A lot of YouTubers have been getting book deals. It’s cool. And particularly in the “Nerdfighter” community—the online community that rallies around the duo under the username The Vlogbrothers—it strikes me as only natural. One of the vlogbrothers, John Green, is the author of The Fault in our Stars as well as several other YA novels. As such, the audience heavily identifies as readers and many a reader also likes writing. However, I think it’s even more elemental than that.
Those who maintain an actually active YouTube channel tend to be creative folks. They either think of lots of ideas for sketches, parodies, comedy, and socially relevant content, or they’re very good at expressing their unique worldview in the vlog format. The bottom line is that they’re always creating the next thing. Mostly, the next thing is another YouTube video, because they have a platform and an audience, but this is a very new medium. If YouTube or community-driven online video never existed, they would still be creative people, they’d just be filtering their energy into something else. Like these books they’ve just written. They didn’t write them because they’re YouTubers and it’s a fad for YouTubers to publish books, they wrote them because an idea caught their imagination, they saw that idea through, and they’re good at expressing themselves. Writing a book is a lot like vlogging. It’s a solitary exercise that takes concentration and an ability to express yourself. It’s something a single person can do. That’s why it makes sense for vloggers to make books instead of movies. Here are two of the vloggers who just got book deals recently:
It also probably doesn’t hurt that publishers, much like record companies, are looking to represent people who already have some kind of online presence, since that’s a hard thing to manufacture.
The cliché about “having to write” that writers throw around has bugged me for awhile. “I write because I have to.”/“If you’re a writer, you can’t not write.”/”I’ll go crazy if I don’t write. It’s the only thing that keeps me sane.” You know, blah, blah, blah.
It always struck me as a singularly pretentious notion. Toss a writer in a locked room without a pencil and they’d tear their flesh to craft sentences in their own blood. “My thoughts need construction and form! They must be preserved! You may take my tools, but not my arsenal of adverbs!” Not writing is actually very easy. There’s movies, TV, video games, online content, books, graphic novels, audio books, and once you’ve exhausted all of that, there’s exercise, cooking, exploring the outdoors (only relevant for half the calendar year if you live in the Midwest), tidying up, talking to friends or family, and sleeping. There’s all kinds of ways to not-write. I don’t-write all the time.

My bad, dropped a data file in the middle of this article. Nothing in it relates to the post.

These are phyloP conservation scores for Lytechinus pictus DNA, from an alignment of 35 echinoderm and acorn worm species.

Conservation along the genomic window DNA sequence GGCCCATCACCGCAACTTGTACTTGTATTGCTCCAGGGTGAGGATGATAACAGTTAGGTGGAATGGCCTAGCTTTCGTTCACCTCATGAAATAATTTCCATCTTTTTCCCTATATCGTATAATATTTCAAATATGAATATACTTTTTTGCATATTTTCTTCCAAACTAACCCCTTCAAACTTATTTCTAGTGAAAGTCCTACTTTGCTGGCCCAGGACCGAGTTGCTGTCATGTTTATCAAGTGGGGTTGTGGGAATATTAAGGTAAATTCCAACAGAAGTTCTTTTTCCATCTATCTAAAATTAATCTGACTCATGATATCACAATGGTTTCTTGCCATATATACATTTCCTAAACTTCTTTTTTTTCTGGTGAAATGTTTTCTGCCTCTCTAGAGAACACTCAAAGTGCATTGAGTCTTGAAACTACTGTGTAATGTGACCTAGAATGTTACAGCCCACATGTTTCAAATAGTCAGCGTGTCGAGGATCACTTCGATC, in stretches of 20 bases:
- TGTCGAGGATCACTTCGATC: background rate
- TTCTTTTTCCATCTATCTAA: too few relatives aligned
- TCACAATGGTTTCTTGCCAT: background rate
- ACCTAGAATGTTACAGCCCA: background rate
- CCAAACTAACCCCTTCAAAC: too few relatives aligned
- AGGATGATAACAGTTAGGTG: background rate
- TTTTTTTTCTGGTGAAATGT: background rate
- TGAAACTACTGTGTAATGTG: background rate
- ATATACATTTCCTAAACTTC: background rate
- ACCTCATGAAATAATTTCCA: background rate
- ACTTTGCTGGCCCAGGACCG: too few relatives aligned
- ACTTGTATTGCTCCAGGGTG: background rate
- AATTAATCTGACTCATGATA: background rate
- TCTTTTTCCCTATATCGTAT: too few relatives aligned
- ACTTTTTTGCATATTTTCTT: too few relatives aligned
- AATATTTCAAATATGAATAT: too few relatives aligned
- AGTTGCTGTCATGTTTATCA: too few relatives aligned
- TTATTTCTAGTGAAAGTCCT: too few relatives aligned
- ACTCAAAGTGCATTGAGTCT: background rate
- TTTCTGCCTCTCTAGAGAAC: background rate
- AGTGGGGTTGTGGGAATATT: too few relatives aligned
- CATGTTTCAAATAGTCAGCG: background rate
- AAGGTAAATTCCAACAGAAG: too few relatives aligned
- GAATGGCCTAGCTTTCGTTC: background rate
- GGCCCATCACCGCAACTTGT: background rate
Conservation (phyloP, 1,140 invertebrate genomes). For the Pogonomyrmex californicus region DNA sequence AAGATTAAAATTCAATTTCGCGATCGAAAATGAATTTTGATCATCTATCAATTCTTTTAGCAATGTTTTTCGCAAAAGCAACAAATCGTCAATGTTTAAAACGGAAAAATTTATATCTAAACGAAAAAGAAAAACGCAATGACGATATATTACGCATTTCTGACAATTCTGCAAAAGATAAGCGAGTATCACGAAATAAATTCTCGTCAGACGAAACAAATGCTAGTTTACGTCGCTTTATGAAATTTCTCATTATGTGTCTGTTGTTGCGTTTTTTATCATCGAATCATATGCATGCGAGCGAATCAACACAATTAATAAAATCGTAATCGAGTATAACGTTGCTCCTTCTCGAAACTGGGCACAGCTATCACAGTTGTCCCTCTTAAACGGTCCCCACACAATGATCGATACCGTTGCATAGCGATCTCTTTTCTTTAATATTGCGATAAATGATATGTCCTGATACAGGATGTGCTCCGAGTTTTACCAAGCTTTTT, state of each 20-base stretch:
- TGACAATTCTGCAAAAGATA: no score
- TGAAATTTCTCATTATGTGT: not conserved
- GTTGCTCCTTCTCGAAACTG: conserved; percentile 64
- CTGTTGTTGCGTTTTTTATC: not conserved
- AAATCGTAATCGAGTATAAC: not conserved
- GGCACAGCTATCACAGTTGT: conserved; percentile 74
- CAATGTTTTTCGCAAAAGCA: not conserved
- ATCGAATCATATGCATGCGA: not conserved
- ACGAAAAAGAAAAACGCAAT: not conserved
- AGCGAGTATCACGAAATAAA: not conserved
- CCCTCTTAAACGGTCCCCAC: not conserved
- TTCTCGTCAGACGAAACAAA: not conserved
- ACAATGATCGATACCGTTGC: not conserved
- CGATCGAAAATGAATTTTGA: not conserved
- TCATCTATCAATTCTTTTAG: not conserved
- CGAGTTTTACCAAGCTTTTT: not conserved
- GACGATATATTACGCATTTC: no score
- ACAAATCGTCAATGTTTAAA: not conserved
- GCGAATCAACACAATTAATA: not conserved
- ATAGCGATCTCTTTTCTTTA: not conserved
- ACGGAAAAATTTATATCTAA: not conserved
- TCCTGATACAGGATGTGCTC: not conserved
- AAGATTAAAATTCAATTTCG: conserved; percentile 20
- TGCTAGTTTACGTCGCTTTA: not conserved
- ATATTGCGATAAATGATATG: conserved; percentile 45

When I pause and apply this creative imperative to just making stuff in general, however, it makes sense. I’ve just forgotten at this point what it’s like to not be making something. That sounds really self important too, but it’s true. Back before PoPS, I’d go through creative spells and I’d glom onto an idea, write it, produce it, shoot it, edit it, and screen it for my parents and friends. Done. Then I’d watch some movies for awhile and hang out until I’d feel that itch again. It is like an itch. Something pops into your brain and you’re like—Yeah, cool. That’s a new way of expressing that. And then you start piecing it together to explore it, all while injecting it with as much of yourself as possible. What’s entertaining, what’s relevant, what resonates with you? Then you want to put it in front of other people to see if they get it. If the same things draw them in.
It’s not just the fact that these YouTubers are making time to write whole books in addition to their video making schedule, it’s that while I’m piecing together episode 8 of PoPS I’ve jumped into two completely unrelated shorter projects to create something a little bit different. I used to create shorts to get the fulfillment of storytelling while I day-job’ed at retail shops. When my day-job became creative—writing articles, reviews, and making videos—I started PoPS in order to fulfill my own personal means of storytelling, I create weekly updates and weekly blog posts as a means of continually engaging the audience that has developed around that pet project, now I’m creating and collaborating in other shorts as a third level of creative outlet so I can do something a little different than my main storytelling hobby. That’s why I started to resent the idea of “I can’t not write.” Because that phrase stopped communicating a compulsion to creatively discover, and starting feeling like an order. “You can’t not create!” I felt like I couldn’t leave the computer long enough to watch some g-dang TV.
I’m trying to get better about balancing the drive to see projects through and explore different avenues of storytelling with the necessity to stop for a second and just hang out. Once you get any kind of audience together, the constant pull to work on things becomes pretty incessant. You don’t want them to forget about you. But without the audience, that pull would still exist. It just does.
Thanks for reading.